The fall and rise of 'The Emperor' (cont.)
"You think you're doing the right thing by going out," he says, "but time teaches you it's wrong. We earn a lot, but the demands are high. This means we can't have normal lives like everyone else. I see the traps now, and I'm trying to be careful with this." It is a narrow plank for any young man to walk -- especially one from Adriano's background.
Vila Cruzeiro, the favela in Rio de Janeiro where he grew up, became notorious in '02 for what happened there to Tim Lopes, a journalist for Brazil's powerful TV Globo. Lopes, working on a story about the narcotics trade, was secretly filming deals taking place at a baile funk party. He was spotted by drug dealers, captured, put on trial, tortured, killed and cut into pieces. Many Cariocas were bemused by the ensuing public outcry. The drug lords did things like this all the time. Just not to TV Globo reporters.
The violence in Vila Cruzeiro is not just about poverty. There are poorer areas of Rio. A bigger reason for the violence is the value of the favela to the drug trade. Vila Cruzeiro is well served by buses from prosperous zones, bringing wealthy consumers of the white powder. It is an area where plenty of young men are at their most articulate with an AK-47.
Adriano's father, Almir, carried a souvenir of the local troubles. A bullet was lodged in his skull since 1992, when he was caught up in a shootout. It may have been contributed to his death from a heart attack in August '04. A few weeks earlier, Almir had greeted Adriano at his finest hour, the triumphant return from the Copa América. In front of the cameras, father and son happily splashed water over each other like a pair of playful elephants.
Almir's death marked the start of Adriano's decline. The next season was his most successful for Inter, but, as he explains, "It took time for it to sink in that my father wasn't around anymore. It was then that I started losing focus, not concentrating properly. I lost control and started doing things I wouldn't do today."
He suddenly realized how lonely he was. He had pushed himself hard, paying the price for breaking into the Brazil team: Confederations Cup '03, Copa América '04, Confederations Cup '05, World Cup '06. Years with hardly a holiday. Something had to give. He was rich, so why not chase some pleasure? And there was a void to fill.
"My dad always supported me. He liked to watch me play," says Adriano. With him gone, soccer no longer seemed so important. Isolated in Italy, he missed the sense of community of Vila Cruzeiro's cramped streets. As the player told the Italian media in a much-publicized interview last year, "I started to drown all my problems in alcohol. I was drinking heavily and couldn't not go out."
Looking back on that time, when his performance was declining -- he scored only six goals in 30 games during the '06-07 season. Adriano says, "When things were going badly, I really thought about giving up soccer. There was a time when my mother said to me, 'Come home, son.' But I said, 'No, I'm going to beat this and come out on top again,' and that's what I've been doing. Thank God I'm stronger than all this."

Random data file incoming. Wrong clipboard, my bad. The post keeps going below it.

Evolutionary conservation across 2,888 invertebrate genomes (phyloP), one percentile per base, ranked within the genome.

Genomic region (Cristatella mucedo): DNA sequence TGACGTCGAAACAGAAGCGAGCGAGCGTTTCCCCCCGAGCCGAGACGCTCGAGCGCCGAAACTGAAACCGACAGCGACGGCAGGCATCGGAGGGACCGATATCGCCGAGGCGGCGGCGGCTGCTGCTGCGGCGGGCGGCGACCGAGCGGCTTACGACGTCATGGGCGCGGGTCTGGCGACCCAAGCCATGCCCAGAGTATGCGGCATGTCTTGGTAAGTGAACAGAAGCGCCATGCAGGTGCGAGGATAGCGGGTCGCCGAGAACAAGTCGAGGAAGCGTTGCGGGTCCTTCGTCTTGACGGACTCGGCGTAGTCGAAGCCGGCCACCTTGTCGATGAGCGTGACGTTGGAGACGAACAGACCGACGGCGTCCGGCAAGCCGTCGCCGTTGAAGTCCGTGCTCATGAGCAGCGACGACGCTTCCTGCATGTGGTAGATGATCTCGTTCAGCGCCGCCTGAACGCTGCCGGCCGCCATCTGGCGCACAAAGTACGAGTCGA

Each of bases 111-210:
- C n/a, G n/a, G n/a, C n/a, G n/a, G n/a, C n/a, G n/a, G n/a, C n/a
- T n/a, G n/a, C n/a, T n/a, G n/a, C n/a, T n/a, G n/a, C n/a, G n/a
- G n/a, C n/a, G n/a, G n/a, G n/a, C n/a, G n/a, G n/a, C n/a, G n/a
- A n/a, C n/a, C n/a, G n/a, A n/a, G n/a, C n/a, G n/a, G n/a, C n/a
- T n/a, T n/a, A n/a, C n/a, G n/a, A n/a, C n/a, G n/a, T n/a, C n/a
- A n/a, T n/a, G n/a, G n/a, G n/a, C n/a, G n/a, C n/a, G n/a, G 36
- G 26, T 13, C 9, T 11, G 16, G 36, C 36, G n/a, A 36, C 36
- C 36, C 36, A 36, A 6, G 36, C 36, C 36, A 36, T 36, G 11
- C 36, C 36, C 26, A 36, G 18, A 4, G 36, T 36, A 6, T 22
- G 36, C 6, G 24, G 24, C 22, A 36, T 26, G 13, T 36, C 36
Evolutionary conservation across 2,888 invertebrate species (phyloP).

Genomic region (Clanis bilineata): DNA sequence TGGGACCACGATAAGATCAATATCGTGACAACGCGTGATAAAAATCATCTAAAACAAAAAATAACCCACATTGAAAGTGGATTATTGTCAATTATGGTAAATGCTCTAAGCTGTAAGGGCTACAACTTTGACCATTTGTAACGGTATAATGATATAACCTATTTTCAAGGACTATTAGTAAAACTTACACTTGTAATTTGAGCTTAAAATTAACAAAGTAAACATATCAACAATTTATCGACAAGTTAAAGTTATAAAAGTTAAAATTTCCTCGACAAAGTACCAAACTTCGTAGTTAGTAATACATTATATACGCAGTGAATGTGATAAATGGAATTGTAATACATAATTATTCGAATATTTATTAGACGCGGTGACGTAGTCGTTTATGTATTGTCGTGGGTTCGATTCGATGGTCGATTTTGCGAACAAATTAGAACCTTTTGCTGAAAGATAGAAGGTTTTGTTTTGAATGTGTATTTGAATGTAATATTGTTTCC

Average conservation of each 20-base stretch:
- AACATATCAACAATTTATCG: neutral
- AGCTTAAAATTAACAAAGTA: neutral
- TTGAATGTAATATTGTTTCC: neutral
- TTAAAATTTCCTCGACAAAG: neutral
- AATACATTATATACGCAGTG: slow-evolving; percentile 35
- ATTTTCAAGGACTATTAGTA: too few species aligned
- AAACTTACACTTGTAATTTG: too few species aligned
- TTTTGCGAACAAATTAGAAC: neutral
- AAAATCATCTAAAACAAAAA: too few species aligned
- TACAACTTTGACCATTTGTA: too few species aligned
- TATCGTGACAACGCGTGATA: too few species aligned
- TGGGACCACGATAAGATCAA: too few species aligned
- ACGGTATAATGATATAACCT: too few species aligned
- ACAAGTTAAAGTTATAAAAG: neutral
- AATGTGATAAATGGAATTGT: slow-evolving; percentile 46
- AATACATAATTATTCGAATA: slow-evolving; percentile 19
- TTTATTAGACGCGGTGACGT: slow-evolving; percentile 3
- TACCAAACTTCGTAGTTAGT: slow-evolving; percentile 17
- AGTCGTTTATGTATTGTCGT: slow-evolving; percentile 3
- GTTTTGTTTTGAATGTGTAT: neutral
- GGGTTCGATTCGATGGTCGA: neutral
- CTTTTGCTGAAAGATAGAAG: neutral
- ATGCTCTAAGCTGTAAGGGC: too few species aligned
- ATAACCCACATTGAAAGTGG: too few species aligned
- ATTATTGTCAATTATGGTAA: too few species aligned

In October '06, Inter allowed him to spend some time in Rio. Even his agent, former goalkeeper Gilmar Rinaldi, thought this was a bad idea. It presented Adriano with free time likely to be spent with people from Vila Cruzeiro who were not necessarily positive influences.
Finally, in December '07, Inter loaned him to Brazilian powerhouse São Paulo. He was busy training and playing, a few hundred miles from the temptations of Rio but still in a familiar cultural environment. With renewed fitness and confidence, he was an unquestioned success, looking strong and sharp as he scored six of the 10 goals São Paulo managed in its Copa Libertadores campaign, which ended in the quarterfinals. "Everything I achieve in football from now," Adriano says, "São Paulo is part of it."
Part of his '08 comeback is clearly related to an acceptance of his father's death. "I don't cry anymore," he says. "Of course I still miss him, but I can deal with it better now. You have to learn the lessons life teaches you. I know he's watching me from up there."
Now he's back in Italy, playing for Inter's new coach, the celebrated Portuguese skipper José Mourinho. In June, Mourinho went to the stadium in Belo Horizonte to watch his striker in action against Argentina and chat with him. He clearly liked what he saw. Although a muscular injury delayed Adriano's participation in the Serie A this season, he was named in the club's squad for the Champions League, with the experienced Argentine striker Hernán Crespo missing out. It's a sign that Mourinho thinks Adriano is back on track.
These days when you ask a professional footballer whether the game gives him the same pleasure that it did when he was a kid, the answer usually is no. All the traveling and the pressure for results take some of the gloss away. But Adriano has learned the hard way that, in his phrase, "happiness is in the little things," and one of the little things that makes him happy is kicking a ball around.
So when the question is put to him, a big smile comes over his face. "I think it is the same pleasure," he says. "Playing football, being in the stadium and scoring a goal that makes your supporters happy -- it's the same feeling."
That sounds like something from a daydream of one of Jota Jota's kids on Flamengo beach.